Another advantage of rod electrodes is that they can be installed in places where there is a limited surface area available to install the electrode. so in practice a combination of rod and surface earth electrodes are also used. RD (Ω) Figure 4 . surface potential distribution of rod electrodes is unfavourable. which usually consist of strip wire or band arranged as radial. or a combination of these embedded at shallow depths of up to about 1 m. as well as distribution of the earth surface potential during the current flow in the earthing system.Earthing Systems . More detailed descriptions and basic equations concerning earth resistance of typical earth electrodes mentioned are given in Section 6. The basic relations will be shown on the earth model presented in Figure 3. rod electrodes which can consist of a pipe. The potential of any point located at distance x from the middle of earth electrode. Surface potential distribution is the subject of the next section.5. etc. the advantage of these is that they pass through soil layers of different conductivity and are particularly useful in places where the shallow layers have poor conductivity. ring or meshed electrodes. and are driven or buried to a depth greater than 1 m and usually from 3 m to 30 m or more. where aS is assumed to be equal to 1 metre. An important advantage of these constructions is the favourable surface potential distribution. rod. in order to obtain both a good resistance and desirable surface potential distribution.1. either as a single ended strip or a ring meshed electrodes. Earthing voltage and earth surface potential distribution Earthing voltage. which is equal to the earthing potential (assuming that the potential of the reference earth is equal zero). are important parameters for protection against electric shock. In this way it is easy to obtain an expected electrode resistance (Figure 4). can be formulated with the following equation: Vx = Vx* = ρI E 2πx Vx VE (4) and its relative value: (4a) where VE is the earthing voltage.Example of dissipation resistance of a progressively longer rod earth electrode RD as a function of the depth d The first four arrangements are surface earth electrodes. However. Rod electrodes belong to so called deep earth electrodes. illustrates the step potential ∆VS.Fundamentals of Calculation and Design One can distinguish several types of earth electrodes including: simple surface earth electrodes in the form of horizontally placed strip or wire.e. earth surface 5 . i. constructed as a grid placed horizontally at shallow depth cable with exposed metal sheath or armour which behaves similarly to a strip-type earth electrode foundation earth electrodes formed from conductive structural parts embedded in concrete foundation providing a large area contact with the earth. The earthing potential can be described as follows: VE = I E RE = ρI E 2πr (5) The potential difference between two points on the earth surface: one at distance x and other at distance x+ aS. in which earth current IE flows.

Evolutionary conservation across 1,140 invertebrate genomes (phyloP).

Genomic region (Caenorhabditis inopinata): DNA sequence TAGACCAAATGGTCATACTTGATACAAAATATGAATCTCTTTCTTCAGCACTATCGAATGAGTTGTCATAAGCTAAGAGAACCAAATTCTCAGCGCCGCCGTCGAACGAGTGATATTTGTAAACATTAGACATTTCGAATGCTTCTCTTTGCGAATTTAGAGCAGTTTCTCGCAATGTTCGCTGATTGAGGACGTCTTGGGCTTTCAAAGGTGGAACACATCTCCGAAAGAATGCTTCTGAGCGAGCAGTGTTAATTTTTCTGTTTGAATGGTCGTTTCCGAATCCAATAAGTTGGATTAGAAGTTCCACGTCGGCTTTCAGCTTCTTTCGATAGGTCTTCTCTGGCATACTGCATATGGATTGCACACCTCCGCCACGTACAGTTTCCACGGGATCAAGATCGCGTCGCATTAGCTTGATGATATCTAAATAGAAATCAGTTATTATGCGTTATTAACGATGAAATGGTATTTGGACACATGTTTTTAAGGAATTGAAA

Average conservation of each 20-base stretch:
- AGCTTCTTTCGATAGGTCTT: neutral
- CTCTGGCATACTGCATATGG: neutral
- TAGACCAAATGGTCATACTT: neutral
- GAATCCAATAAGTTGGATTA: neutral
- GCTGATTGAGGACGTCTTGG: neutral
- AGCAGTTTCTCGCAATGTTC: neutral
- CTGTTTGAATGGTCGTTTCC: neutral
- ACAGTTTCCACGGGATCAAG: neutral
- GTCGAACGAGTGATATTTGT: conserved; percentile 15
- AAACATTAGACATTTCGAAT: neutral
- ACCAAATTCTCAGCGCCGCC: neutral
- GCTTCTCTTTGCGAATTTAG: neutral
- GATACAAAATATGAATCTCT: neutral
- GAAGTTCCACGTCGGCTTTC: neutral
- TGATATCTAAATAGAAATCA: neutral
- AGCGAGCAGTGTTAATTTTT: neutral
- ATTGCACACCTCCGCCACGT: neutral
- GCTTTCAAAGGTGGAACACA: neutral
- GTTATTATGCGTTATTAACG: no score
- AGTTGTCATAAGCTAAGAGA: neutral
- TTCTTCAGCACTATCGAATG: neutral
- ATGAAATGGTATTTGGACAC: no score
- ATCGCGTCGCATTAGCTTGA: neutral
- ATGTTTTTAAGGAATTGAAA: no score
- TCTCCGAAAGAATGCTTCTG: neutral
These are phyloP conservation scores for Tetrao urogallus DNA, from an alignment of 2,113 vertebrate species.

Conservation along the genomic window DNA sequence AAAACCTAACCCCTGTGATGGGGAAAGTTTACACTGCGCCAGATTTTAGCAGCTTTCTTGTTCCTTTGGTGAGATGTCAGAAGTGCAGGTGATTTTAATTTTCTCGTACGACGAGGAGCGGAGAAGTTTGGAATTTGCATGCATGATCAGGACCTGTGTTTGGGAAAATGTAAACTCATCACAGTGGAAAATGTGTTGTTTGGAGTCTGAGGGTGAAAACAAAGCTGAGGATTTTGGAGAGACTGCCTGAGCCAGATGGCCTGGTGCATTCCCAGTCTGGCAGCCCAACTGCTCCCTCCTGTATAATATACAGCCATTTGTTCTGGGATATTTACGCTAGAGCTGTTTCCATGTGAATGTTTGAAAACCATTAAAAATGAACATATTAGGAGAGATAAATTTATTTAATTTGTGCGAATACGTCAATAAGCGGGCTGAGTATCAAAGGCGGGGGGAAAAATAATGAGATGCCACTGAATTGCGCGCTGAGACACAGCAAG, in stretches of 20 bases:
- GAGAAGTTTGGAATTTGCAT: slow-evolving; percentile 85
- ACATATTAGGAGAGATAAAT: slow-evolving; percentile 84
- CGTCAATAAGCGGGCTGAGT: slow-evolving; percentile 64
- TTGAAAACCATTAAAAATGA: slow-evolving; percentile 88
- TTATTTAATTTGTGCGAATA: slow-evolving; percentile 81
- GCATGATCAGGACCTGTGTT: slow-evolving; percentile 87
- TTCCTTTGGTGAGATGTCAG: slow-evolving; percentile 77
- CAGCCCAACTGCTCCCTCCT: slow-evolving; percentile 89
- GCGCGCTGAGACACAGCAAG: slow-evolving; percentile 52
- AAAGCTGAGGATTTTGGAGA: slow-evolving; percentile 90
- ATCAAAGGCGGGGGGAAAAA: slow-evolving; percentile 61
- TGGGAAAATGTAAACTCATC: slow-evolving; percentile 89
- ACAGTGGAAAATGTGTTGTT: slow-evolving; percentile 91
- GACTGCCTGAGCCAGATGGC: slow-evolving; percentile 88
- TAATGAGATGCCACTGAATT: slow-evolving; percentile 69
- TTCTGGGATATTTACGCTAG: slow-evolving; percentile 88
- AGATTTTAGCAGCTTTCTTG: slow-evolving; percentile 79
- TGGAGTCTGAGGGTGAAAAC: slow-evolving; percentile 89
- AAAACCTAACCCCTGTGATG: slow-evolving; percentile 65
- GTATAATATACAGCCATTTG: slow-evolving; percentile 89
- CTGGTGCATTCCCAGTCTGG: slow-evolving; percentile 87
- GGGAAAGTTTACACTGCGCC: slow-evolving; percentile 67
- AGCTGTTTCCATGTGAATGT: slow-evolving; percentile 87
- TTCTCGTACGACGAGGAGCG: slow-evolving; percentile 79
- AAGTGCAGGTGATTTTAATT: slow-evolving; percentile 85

VS* = (6a) A similar relationship can be described for any other distances x and a. The touch potential (person A) is considerably larger for the rod electrode (1) than for the meshed one (2). Step potentials (person C) are also less dangerous in case of the meshed electrode.Fundamentals of Calculation and Design potential existing between two feet. when a person stands at that position on the earth surface: VS = ρI E 2π VS VE 1 1 − x x+a S (6) and its relative value: where x ≥ r. B. Particularly for x = r and a = aT = 1m the formula (6) enables the calculation of the touch voltage.e. The touch voltage VT is sometimes differentiated from the shocking touch voltage VTS . for two earth electrode constructions 1 2 VE Rod electrode Meshed electrode Earthing voltage Touch voltage and shocking touch voltage respectively Shocking touch current Short circuit current equal the current flowing to the earthing system Persons at various earth surface potentials VT. VTS VS.) Voltages VT and VS are the pure values resulting from the potential distribution. Naturally.Earthing Systems . the voltage between a palm and a foot of a person who is just touching the earth electrode or metal parts connected to it: VT = ρI E 2π VT VE 1 1 − r r+a T (7) (7a) and its relative value: VT* = A practical illustration of touch and step voltages is shown in Figure 5. whereas VTS and VSS consider the small changes in potential distribution caused by flowing of shocking current – i. The earthing resistance determines the value of earthing voltage. C 6 . so that the same values for the respective potentials are SPD SPD mesh electrode (2) assumed: VS ≈VSS and VT ≈VTS.Comparison of earth surface potential distribution (SPD) during the current flow in the earthing system. i. whereas the configuration of the earth electrode has significant influence on the potential distribution on the earth surface. the configuration also influences the earthing resistance – a meshed electrode contacts a larger volume of earth – Figure 5 .e. (and step voltage VS from the shocking step voltage VSS. In practice the difference between VS andVSS or VT and VTS is usually small. The rod electrode (1) has a low resistance but most unfavourable potential distribution while the meshed electrode (2) has a much flatter earth potential profile. When a meshed earth is not possible. rod electrode (1) The left-hand side of Figure 5 shows the situation for a rod electrode while the righthand side shows that for a meshed electrode. Persons A and B are subject to the touch potential while person C is subject to the step potential. VSS Step voltage and shocking step voltage respectively IT IK A. a ring electrode (as is common practice in Belgium and Germany. including the distorting effect of the current flow through the person. for example) provides an intermediate solution combining reasonable cost with reasonable safety. (person B).